I helped Nelson Mandela get out of prison.
My efforts were a drop in the bucket, a drop in the ocean even, but along with millions of other people, I did make an effort and he did get out of prison; that's all I’m saying. Maybe you helped, too.
Musicians wrote songs about Nelson Mandela, DJs played them on the radio. Writers penned articles, college kids built replicas of South African shanties, churches pressured for policy change, banks and collectors dropped the Kruggerand. All over the planet people sent letters demanding Mandela's release and an end to the racist practice of apartheid.
Facing a worldwide groundswell of indignation, South Africa's President F.W. de Klerk released Mandela from Robben Island Prison in February 1990. In a few years Mandela became the first democratically elected president of South Africa and won the Nobel Peace Prize. He is called the father of the new South Africa.
We squandered 27 years of Mandela's greatness while he was imprisoned. He retired from public life six years ago and he will be 87 next month, but he has come forward again to campaign for redress of Africa’s problems when the world’s Group of Eight leaders meet next week in Scotland. He sees an opportunity.
The heads of Canada, France, Germany, Italy, Japan, Russia, the United Kingdom and the United States represent the world's major industrial democracies, the richest people on earth. The schism between the world's rich and the world’s poor has never been wider. President Bush and his seven G-8 colleagues have a chance to focus on the 1 billion people in this world who subsist on less than $1 per day.
Mandela is asking us to do something important before the summit begins on July 6. He knows, better than most, that a worldwide community of caring people, a community of drops-in-the-bucket, exists and that we really can create meaningful change.
Speaking before 22,000 people recently in London’s Trafalgar Square, he said, “Sometimes it falls upon a generation to be great. You can be that great generation. Millions of people in the world’s poorest countries are trapped in the prison of poverty. It is time to set them free. The G-8 leaders, when they meet in Scotland in July, have already promised to focus on the issue of poverty, especially in Africa. The steps that they must take are very clear.”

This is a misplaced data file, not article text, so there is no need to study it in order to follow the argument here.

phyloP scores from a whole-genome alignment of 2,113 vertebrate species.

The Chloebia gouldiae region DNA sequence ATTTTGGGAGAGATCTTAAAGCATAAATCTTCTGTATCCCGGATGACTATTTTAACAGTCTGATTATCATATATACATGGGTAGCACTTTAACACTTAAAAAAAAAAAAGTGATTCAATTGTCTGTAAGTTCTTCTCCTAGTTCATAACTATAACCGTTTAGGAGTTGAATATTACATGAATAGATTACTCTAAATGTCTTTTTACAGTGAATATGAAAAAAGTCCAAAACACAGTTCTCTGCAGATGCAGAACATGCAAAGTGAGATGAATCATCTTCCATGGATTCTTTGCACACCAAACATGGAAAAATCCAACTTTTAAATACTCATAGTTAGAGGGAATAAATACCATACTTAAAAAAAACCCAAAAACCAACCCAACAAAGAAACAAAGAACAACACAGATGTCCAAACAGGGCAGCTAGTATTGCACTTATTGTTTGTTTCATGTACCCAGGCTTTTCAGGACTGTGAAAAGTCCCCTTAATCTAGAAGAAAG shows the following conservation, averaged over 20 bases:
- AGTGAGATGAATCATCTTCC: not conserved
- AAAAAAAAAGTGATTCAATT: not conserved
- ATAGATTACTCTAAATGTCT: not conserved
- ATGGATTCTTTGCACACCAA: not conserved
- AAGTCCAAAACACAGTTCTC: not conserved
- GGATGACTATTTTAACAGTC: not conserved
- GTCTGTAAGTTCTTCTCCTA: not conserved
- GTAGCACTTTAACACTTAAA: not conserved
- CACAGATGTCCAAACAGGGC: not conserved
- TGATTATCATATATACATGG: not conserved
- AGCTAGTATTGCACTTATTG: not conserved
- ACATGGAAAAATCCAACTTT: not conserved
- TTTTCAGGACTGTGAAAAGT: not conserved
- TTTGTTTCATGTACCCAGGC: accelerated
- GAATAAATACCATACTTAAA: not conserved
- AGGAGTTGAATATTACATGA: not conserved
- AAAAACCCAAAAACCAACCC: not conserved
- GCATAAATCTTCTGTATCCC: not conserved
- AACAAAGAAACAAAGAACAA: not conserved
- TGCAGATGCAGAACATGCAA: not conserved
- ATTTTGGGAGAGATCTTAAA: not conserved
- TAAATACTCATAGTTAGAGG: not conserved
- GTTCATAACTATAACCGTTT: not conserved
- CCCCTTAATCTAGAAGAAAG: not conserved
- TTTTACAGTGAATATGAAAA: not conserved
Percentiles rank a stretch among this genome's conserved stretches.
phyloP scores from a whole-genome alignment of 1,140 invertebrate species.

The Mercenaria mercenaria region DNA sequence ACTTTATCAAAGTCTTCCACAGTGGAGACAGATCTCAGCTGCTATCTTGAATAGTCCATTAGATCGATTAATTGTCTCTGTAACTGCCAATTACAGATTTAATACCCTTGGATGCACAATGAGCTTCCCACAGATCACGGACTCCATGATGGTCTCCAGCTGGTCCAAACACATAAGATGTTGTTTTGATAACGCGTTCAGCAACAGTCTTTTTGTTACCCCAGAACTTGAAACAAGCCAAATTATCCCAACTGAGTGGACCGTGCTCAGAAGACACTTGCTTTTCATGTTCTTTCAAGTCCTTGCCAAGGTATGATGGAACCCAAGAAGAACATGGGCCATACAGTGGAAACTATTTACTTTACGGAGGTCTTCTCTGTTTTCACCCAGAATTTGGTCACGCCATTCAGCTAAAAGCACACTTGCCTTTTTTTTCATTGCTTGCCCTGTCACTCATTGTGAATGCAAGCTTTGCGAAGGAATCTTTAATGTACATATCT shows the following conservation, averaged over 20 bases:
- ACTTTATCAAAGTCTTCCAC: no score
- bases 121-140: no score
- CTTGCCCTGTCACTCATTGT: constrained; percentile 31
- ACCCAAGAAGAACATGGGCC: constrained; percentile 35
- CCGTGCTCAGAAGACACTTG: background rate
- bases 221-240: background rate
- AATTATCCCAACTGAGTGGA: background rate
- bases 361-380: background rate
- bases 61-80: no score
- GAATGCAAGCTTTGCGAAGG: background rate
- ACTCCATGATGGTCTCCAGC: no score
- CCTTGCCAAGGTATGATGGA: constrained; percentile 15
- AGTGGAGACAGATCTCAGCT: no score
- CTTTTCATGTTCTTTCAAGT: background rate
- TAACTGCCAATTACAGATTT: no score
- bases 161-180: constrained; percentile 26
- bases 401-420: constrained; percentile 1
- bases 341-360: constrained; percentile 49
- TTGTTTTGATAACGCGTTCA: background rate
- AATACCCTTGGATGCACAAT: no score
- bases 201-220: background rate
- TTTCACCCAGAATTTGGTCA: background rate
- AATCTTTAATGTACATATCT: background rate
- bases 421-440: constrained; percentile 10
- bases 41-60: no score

You can see a BBC News video of Mandela’s entire speech at http://news.bbc.co.uk/1/hi/ uk_politics/4232603.stm.
Here’s Mandela's wish list:
Give more and better aid - money, medicine, food, education; sidestep corrupt governments by channeling funds through non-governmental aid groups.
Cancel debt - the world’s poorest countries spend more on debt interest payments to wealthy countries than they receive in aid.
Ensure trade justice - the global trade system is dizzyingly unfair; it needs an overhaul.
We got a great start on debt cancellation on June 11 when the world's most powerful finance ministers agreed to cancel what President Bush characterized as the “crippling debt burden” held by 14 African countries, but nearly all African countries need relief. This recent action, while crucial, erased only 1/6th of the African debt.
Some of the musicians who helped free Mandela from prison and abolish apartheid are helping again. They are pitching in to host a suite of concerts all across the globe on July 2. But the campaign is bigger than a group of scruffy musicians and one distinguished retired statesman. It’s sufficiently broad-based to put Snoop Dogg and Pat Robertson on the same team; both of them are rallying their constituencies. It also includes Save the Children, Oxfam, CARE, Habitat for Humanity, the Salvation Army, UNICEF and scores of medical and church groups. In all, the participants include many hundreds of organizations.
This massive movement’s goal is to get regular people fired up again, like when the world called for an end to apartheid. It’s interesting that no one is asking us for money. The goal is simply to get us to contact our leaders before July 6, to ask them to enact Mandela's list: Give more and better aid, ensure trade justice and cancel debt to say that we want a new chance for Africa.
The eight people in that one room in Scotland, and their advisers, can do something amazing if they set their minds to it. The idea is to encourage them to act with compassion.
So here is another opportunity for people to make an effort that can change the world. As Mandela, the man freed by the actions of caring people around the globe, says, “Like slavery and apartheid, poverty is not natural; it is man-made and can be overcome by the action of human beings.”
Why wouldn’t we try?
Barb Guy is a frequent contributor to these pages.